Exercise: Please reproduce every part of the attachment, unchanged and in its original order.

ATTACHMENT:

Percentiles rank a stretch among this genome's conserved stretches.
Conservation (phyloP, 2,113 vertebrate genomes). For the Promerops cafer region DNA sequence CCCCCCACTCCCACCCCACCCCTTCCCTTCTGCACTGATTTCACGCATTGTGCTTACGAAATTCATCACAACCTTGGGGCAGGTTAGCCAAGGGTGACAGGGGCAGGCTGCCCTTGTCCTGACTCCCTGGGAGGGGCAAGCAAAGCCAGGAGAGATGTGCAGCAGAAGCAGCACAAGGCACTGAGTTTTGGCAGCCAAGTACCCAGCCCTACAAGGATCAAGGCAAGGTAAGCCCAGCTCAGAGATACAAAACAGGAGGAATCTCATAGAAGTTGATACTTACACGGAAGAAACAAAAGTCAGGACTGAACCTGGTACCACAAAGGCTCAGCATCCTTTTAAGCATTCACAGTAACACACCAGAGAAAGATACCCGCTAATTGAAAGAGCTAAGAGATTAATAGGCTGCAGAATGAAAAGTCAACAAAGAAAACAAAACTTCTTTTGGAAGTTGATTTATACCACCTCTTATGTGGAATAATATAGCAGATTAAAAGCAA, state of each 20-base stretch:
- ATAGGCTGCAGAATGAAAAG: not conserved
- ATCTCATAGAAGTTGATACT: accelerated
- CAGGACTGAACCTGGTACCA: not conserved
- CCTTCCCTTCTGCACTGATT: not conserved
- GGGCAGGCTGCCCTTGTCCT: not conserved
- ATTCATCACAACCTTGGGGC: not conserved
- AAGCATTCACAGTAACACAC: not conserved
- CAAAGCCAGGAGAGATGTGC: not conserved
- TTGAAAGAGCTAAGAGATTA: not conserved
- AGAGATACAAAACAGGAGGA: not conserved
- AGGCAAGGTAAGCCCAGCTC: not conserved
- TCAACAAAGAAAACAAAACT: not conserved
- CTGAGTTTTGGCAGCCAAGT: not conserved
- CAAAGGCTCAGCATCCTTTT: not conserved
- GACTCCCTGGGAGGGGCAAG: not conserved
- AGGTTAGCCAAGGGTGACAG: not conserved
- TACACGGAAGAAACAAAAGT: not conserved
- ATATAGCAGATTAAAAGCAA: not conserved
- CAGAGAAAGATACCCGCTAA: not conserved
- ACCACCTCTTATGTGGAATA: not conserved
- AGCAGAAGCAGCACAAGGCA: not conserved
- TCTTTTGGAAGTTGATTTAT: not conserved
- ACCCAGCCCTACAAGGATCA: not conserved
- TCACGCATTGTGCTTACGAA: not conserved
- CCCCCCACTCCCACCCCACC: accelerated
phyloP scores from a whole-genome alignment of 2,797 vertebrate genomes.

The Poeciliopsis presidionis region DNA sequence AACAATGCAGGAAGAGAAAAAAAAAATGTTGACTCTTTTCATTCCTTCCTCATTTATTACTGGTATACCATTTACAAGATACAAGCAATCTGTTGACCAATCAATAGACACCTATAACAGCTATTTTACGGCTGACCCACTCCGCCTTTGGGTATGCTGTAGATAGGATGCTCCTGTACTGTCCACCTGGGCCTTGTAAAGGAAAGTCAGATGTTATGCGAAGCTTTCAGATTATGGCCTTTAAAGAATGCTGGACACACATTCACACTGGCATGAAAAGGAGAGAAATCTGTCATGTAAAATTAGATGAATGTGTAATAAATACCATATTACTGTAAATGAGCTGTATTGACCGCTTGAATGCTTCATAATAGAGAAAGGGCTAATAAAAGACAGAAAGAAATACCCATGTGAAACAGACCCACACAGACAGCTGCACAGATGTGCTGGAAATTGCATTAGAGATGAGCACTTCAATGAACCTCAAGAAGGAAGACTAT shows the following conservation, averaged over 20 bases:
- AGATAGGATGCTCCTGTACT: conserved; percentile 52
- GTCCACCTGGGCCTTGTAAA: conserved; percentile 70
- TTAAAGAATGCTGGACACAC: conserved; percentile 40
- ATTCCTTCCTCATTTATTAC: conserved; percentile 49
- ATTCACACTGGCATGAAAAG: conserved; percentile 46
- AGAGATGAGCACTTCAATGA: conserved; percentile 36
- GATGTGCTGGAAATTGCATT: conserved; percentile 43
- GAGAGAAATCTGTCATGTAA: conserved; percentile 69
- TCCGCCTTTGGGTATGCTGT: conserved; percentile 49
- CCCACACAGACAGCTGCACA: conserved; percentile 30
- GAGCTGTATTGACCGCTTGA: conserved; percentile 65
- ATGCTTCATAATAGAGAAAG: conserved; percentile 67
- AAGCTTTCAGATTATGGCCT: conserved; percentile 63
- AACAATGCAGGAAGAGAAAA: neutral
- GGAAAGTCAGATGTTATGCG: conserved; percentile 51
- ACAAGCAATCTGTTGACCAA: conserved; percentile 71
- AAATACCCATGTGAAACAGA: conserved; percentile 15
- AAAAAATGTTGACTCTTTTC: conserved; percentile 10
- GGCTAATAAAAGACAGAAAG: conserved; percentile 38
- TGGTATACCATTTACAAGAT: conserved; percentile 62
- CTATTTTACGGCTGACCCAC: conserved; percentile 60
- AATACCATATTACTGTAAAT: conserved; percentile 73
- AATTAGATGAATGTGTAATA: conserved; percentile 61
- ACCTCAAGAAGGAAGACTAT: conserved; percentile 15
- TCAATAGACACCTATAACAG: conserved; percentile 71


Percentiles rank a stretch among this genome's conserved stretches.
Conservation (phyloP, 2,113 vertebrate genomes). For the Promerops cafer region DNA sequence CCCCCCACTCCCACCCCACCCCTTCCCTTCTGCACTGATTTCACGCATTGTGCTTACGAAATTCATCACAACCTTGGGGCAGGTTAGCCAAGGGTGACAGGGGCAGGCTGCCCTTGTCCTGACTCCCTGGGAGGGGCAAGCAAAGCCAGGAGAGATGTGCAGCAGAAGCAGCACAAGGCACTGAGTTTTGGCAGCCAAGTACCCAGCCCTACAAGGATCAAGGCAAGGTAAGCCCAGCTCAGAGATACAAAACAGGAGGAATCTCATAGAAGTTGATACTTACACGGAAGAAACAAAAGTCAGGACTGAACCTGGTACCACAAAGGCTCAGCATCCTTTTAAGCATTCACAGTAACACACCAGAGAAAGATACCCGCTAATTGAAAGAGCTAAGAGATTAATAGGCTGCAGAATGAAAAGTCAACAAAGAAAACAAAACTTCTTTTGGAAGTTGATTTATACCACCTCTTATGTGGAATAATATAGCAGATTAAAAGCAA, state of each 20-base stretch:
- ATAGGCTGCAGAATGAAAAG: not conserved
- ATCTCATAGAAGTTGATACT: accelerated
- CAGGACTGAACCTGGTACCA: not conserved
- CCTTCCCTTCTGCACTGATT: not conserved
- GGGCAGGCTGCCCTTGTCCT: not conserved
- ATTCATCACAACCTTGGGGC: not conserved
- AAGCATTCACAGTAACACAC: not conserved
- CAAAGCCAGGAGAGATGTGC: not conserved
- TTGAAAGAGCTAAGAGATTA: not conserved
- AGAGATACAAAACAGGAGGA: not conserved
- AGGCAAGGTAAGCCCAGCTC: not conserved
- TCAACAAAGAAAACAAAACT: not conserved
- CTGAGTTTTGGCAGCCAAGT: not conserved
- CAAAGGCTCAGCATCCTTTT: not conserved
- GACTCCCTGGGAGGGGCAAG: not conserved
- AGGTTAGCCAAGGGTGACAG: not conserved
- TACACGGAAGAAACAAAAGT: not conserved
- ATATAGCAGATTAAAAGCAA: not conserved
- CAGAGAAAGATACCCGCTAA: not conserved
- ACCACCTCTTATGTGGAATA: not conserved
- AGCAGAAGCAGCACAAGGCA: not conserved
- TCTTTTGGAAGTTGATTTAT: not conserved
- ACCCAGCCCTACAAGGATCA: not conserved
- TCACGCATTGTGCTTACGAA: not conserved
- CCCCCCACTCCCACCCCACC: accelerated
phyloP scores from a whole-genome alignment of 2,797 vertebrate genomes.

The Poeciliopsis presidionis region DNA sequence AACAATGCAGGAAGAGAAAAAAAAAATGTTGACTCTTTTCATTCCTTCCTCATTTATTACTGGTATACCATTTACAAGATACAAGCAATCTGTTGACCAATCAATAGACACCTATAACAGCTATTTTACGGCTGACCCACTCCGCCTTTGGGTATGCTGTAGATAGGATGCTCCTGTACTGTCCACCTGGGCCTTGTAAAGGAAAGTCAGATGTTATGCGAAGCTTTCAGATTATGGCCTTTAAAGAATGCTGGACACACATTCACACTGGCATGAAAAGGAGAGAAATCTGTCATGTAAAATTAGATGAATGTGTAATAAATACCATATTACTGTAAATGAGCTGTATTGACCGCTTGAATGCTTCATAATAGAGAAAGGGCTAATAAAAGACAGAAAGAAATACCCATGTGAAACAGACCCACACAGACAGCTGCACAGATGTGCTGGAAATTGCATTAGAGATGAGCACTTCAATGAACCTCAAGAAGGAAGACTAT shows the following conservation, averaged over 20 bases:
- AGATAGGATGCTCCTGTACT: conserved; percentile 52
- GTCCACCTGGGCCTTGTAAA: conserved; percentile 70
- TTAAAGAATGCTGGACACAC: conserved; percentile 40
- ATTCCTTCCTCATTTATTAC: conserved; percentile 49
- ATTCACACTGGCATGAAAAG: conserved; percentile 46
- AGAGATGAGCACTTCAATGA: conserved; percentile 36
- GATGTGCTGGAAATTGCATT: conserved; percentile 43
- GAGAGAAATCTGTCATGTAA: conserved; percentile 69
- TCCGCCTTTGGGTATGCTGT: conserved; percentile 49
- CCCACACAGACAGCTGCACA: conserved; percentile 30
- GAGCTGTATTGACCGCTTGA: conserved; percentile 65
- ATGCTTCATAATAGAGAAAG: conserved; percentile 67
- AAGCTTTCAGATTATGGCCT: conserved; percentile 63
- AACAATGCAGGAAGAGAAAA: neutral
- GGAAAGTCAGATGTTATGCG: conserved; percentile 51
- ACAAGCAATCTGTTGACCAA: conserved; percentile 71
- AAATACCCATGTGAAACAGA: conserved; percentile 15
- AAAAAATGTTGACTCTTTTC: conserved; percentile 10
- GGCTAATAAAAGACAGAAAG: conserved; percentile 38
- TGGTATACCATTTACAAGAT: conserved; percentile 62
- CTATTTTACGGCTGACCCAC: conserved; percentile 60
- AATACCATATTACTGTAAAT: conserved; percentile 73
- AATTAGATGAATGTGTAATA: conserved; percentile 61
- ACCTCAAGAAGGAAGACTAT: conserved; percentile 15
- TCAATAGACACCTATAACAG: conserved; percentile 71